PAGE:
Tyler Jacobson reflects on the lessons his mom taught him, and the seeds she left behind for the garden of his children’s lives.
My mother always described gardening as a brave adventure. As a child, I remember spending many hours staring at the cornucopia of crunchy vegetables, juicy fruits, and bright, beautiful flowers wondering what in the world she meant by “brave.” I have never really forgotten that time, but I had never been brave enough to begin my own gardening adventure until this year.
This year gardening—or at least being brave enough to start a garden—was the right therapy for me and I suspected for my family as well. My mother passed away in February, literally surrounded by her family and seed catalogs. It is a touching and slightly comical memory. As I sit here now looking back on myself, the rest of the family, and her beloved seed suppliers, I cannot deny the pure bliss she was in for the last moments of her life.
My wife just blinked that blink she gets when she’s sure I’ve gone ‘round the bend. I gave her my ‘trust me’ look, but her face barely softened. My announcement was sudden. We usually talk through all such decisions, so I gave her a wink to let her know it was going to be OK.
My oldest son is right smack in the middle of the terrible teens. He is a good kid but with the social media pressure and the attachment to devices common to today’s teens I felt he needed to know what an unconnected life feels like. My daughter is 12 going on 32 just like most girls her age. She reminds me so much of her grandmother. They share the same quiet glow. She is missing her MeMaw so I felt a garden could be a way for her to stay connected. The flowers she grows can be placed on her grandmother’s grave.
My youngest son is only seven, but he is the one who really needs the garden. My wife and I adopted him from the foster care system. His early years were very difficult and without much stability so he developed reactive attachment disorder. We are constantly concerned what we have to offer him won’t be enough. Sometimes it is hard for me to stay objective. I spend my days writing about all that can go wrong in raising teenagers. He is so young, but I cannot help but feel like we need to act now.
My youngest son is also taking the loss of MeMaw harder than I anticipated. He loved my mother’s garden. The creepy crawlies were a source of endless fascination. He would pick a bug and watch it journey through the biomass. Over rocks, around stalks he tracked the bug, but he also did something he is unable to do in other situations—he told me stories of all the adventures of his new bug friend. His language was creative and involved. Light would dance from his eyes as he told me the tales of a ladybug he named ‘Jane’ or a pill bug he named ‘Roy’. His facial expressions were appropriate and his gestures animated.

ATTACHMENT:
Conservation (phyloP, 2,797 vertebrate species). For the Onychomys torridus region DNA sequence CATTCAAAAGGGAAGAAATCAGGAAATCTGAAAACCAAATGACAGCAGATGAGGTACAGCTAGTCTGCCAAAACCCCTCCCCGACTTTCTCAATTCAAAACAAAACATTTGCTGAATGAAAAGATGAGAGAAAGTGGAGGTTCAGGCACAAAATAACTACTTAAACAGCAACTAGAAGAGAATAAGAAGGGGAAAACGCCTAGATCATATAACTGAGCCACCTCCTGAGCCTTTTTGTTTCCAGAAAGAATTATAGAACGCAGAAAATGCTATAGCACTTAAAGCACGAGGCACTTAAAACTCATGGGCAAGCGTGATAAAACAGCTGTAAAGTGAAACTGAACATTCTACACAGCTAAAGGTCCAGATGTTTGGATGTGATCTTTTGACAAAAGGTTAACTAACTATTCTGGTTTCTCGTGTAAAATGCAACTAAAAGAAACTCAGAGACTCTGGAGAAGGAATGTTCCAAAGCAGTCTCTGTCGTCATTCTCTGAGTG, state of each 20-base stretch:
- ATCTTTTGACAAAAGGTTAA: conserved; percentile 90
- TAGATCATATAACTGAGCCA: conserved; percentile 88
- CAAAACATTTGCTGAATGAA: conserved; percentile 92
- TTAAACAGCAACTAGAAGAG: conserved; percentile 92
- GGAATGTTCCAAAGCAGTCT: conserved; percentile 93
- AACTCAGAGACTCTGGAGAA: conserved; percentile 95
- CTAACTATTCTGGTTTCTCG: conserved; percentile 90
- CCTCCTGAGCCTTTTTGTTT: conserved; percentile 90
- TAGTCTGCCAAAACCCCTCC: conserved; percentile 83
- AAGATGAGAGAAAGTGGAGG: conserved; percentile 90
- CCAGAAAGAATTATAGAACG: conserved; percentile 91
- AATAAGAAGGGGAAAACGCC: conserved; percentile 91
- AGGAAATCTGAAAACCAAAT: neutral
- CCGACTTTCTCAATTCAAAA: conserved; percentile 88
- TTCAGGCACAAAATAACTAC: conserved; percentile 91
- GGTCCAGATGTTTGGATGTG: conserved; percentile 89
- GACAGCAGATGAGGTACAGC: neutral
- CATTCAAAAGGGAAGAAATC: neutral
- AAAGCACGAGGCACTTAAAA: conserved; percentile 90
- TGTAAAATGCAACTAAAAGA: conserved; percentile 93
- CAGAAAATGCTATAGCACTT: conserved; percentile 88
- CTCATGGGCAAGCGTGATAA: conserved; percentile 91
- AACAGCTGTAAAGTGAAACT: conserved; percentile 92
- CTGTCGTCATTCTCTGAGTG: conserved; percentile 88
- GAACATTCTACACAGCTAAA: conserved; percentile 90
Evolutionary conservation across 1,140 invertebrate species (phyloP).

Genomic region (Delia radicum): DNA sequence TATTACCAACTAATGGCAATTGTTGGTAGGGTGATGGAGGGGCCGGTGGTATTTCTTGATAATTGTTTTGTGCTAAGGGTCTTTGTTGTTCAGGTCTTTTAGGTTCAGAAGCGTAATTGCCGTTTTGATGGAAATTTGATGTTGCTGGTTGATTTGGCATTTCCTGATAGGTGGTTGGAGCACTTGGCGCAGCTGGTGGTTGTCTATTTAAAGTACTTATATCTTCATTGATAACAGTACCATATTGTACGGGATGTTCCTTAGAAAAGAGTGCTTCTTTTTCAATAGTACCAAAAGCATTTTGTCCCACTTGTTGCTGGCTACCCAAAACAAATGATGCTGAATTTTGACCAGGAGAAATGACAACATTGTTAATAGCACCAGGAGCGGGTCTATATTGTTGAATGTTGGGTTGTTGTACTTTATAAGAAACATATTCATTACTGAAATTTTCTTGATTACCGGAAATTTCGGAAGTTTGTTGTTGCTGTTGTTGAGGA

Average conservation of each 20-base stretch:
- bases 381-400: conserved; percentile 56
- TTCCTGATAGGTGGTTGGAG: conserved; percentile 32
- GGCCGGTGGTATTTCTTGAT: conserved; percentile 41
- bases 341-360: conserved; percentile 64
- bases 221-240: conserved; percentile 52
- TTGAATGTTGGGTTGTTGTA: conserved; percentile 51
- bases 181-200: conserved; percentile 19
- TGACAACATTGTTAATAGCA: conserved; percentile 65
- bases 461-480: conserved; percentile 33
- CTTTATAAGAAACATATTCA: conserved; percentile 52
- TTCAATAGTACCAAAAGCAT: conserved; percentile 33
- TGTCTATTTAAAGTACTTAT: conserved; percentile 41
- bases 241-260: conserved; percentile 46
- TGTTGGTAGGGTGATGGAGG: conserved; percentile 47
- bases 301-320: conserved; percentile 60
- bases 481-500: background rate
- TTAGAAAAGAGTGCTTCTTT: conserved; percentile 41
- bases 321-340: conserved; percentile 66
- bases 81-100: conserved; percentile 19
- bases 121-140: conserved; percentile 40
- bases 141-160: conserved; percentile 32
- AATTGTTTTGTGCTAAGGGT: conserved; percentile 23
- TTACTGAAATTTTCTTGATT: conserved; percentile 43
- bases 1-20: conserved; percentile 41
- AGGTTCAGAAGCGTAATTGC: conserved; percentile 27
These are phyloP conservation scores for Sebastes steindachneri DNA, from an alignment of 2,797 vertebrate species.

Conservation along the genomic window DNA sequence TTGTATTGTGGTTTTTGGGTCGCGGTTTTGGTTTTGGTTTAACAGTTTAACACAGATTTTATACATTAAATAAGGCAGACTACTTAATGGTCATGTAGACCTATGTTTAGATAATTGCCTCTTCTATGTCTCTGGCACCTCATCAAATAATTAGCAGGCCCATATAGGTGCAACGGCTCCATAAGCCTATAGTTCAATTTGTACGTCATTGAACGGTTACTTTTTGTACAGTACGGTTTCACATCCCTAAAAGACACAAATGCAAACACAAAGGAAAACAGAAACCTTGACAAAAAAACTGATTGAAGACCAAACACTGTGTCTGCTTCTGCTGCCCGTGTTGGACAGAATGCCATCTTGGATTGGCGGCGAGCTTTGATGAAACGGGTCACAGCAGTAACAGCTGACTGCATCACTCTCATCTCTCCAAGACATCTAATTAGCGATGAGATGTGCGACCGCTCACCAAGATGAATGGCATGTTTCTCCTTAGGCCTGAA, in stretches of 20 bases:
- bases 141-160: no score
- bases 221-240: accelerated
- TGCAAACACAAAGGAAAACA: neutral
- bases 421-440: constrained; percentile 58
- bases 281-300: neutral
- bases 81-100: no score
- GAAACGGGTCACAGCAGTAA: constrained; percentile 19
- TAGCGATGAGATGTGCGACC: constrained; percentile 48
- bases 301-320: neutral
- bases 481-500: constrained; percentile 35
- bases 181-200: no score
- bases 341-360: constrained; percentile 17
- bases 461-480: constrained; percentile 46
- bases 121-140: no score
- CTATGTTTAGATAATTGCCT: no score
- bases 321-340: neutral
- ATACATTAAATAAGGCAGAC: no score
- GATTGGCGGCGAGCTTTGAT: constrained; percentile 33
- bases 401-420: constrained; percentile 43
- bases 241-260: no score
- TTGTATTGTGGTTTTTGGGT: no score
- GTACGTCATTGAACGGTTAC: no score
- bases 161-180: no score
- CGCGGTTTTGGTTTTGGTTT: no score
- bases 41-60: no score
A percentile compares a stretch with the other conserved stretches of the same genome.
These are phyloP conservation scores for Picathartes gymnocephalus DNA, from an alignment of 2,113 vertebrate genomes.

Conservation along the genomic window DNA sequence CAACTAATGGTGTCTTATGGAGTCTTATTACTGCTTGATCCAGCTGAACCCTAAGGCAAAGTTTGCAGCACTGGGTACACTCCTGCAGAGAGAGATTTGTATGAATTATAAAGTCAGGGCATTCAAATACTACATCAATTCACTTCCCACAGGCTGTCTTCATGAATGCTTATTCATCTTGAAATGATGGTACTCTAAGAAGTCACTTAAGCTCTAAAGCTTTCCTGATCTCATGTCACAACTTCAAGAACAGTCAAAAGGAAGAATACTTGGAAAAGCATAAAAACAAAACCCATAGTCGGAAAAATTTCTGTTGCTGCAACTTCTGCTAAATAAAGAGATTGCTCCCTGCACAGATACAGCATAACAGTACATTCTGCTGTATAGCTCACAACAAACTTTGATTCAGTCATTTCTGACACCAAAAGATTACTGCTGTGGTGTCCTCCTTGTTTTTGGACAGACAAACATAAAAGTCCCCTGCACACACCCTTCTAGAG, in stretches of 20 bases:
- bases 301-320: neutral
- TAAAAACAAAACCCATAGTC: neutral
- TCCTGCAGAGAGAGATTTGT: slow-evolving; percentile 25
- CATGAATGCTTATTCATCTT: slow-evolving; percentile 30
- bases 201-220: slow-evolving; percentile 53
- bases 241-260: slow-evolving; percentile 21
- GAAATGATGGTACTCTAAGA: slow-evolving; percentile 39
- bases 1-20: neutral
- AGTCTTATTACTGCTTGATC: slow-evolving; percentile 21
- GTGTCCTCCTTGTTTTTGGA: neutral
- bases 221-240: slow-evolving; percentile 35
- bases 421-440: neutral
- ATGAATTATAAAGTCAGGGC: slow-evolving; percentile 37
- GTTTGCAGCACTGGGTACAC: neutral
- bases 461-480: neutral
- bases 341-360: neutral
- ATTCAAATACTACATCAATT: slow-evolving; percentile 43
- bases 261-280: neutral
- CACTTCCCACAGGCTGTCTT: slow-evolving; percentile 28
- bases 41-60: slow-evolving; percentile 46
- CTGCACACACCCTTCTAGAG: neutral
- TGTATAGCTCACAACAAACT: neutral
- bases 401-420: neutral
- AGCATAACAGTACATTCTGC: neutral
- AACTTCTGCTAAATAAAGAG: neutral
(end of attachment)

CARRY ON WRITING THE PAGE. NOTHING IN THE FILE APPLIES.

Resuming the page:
That night over spaghetti, I realized if I did not carry on my mother’s tradition I may never see that sort of response from our youngest again.
“We’re starting a garden,” I said again slowly but resolutely.
My still blinking wife tried to speak but she did not seem sure of what to say. The 16-year-old started to grumble, the 12-year-old’s lower lip started to quiver just a little—I know she was thinking of her grandma’s flowers—but to everyone’s surprise the 7-year-old sprung to life. “You mean I can have bugs here too?” He was so animated it startled us all.
My wife stopped blinking. Tears began to pool in her eyes. Her shoulders, which had been pressed to the back of the chair, relaxed. She understood my madness as he spoke.
“I’m sad about MeMaw, but I was going to miss bugs. I’ve never had my own bugs before.”
It was the first he had talked of her since the funeral. When the other kids talked of her, he remained as stoic and silent as the garden angel statue in the butterfly flower patch under MeMaw’s kitchen window. Until that moment, I had no idea he had made the association between her death and the loss of his beloved bugs.
Four of us stopped and the one who never really got started talked. He made plans for bugs.
In that tiny garlic-perfumed moment I am not sure I quite felt brave, but I did feel my mother’s presence.
It has been five months since that night. Lettuces and radishes grown from our own hands decorate the azure glass bowl that used to hold an assortment of fruits from my mother’s garden. The dining room is ready for another spaghetti dinner. This time the sauce is homegrown, including the garlic.
As I flash back, so much has changed. I am still worried about the need for residential treatment for our youngest son when he is a teenager. Considering his past, I think I’d be crazy to not worry he will become a troubled teen. However, I think I finally have a glimpse of what my mother meant about the bravery needed to grow a garden. Selecting and nurturing seeds is pretty audacious if you think about it. It is not unlike raising children. There is an African proverb that says, “It takes a village to raise a family,” but what my family has learned on this great gardening adventure is it takes an entire family to raise seeds from the Earth.
My son puts down his electronics to willingly pull weeds. My daughter talks to her MeMaw through flowers. My youngest son talks too – and not just to bugs anymore. My wife has found a peace in the garden that resembles my own mother’s. As for me, I am grateful for quiet moments of bravery and for seeds, weeds, and the wonderful wisdom of my mother. I am still not sure I feel brave, but I know my life and my belly are full.
Originally appeared on Familyguiding.com. Reprinted with permission.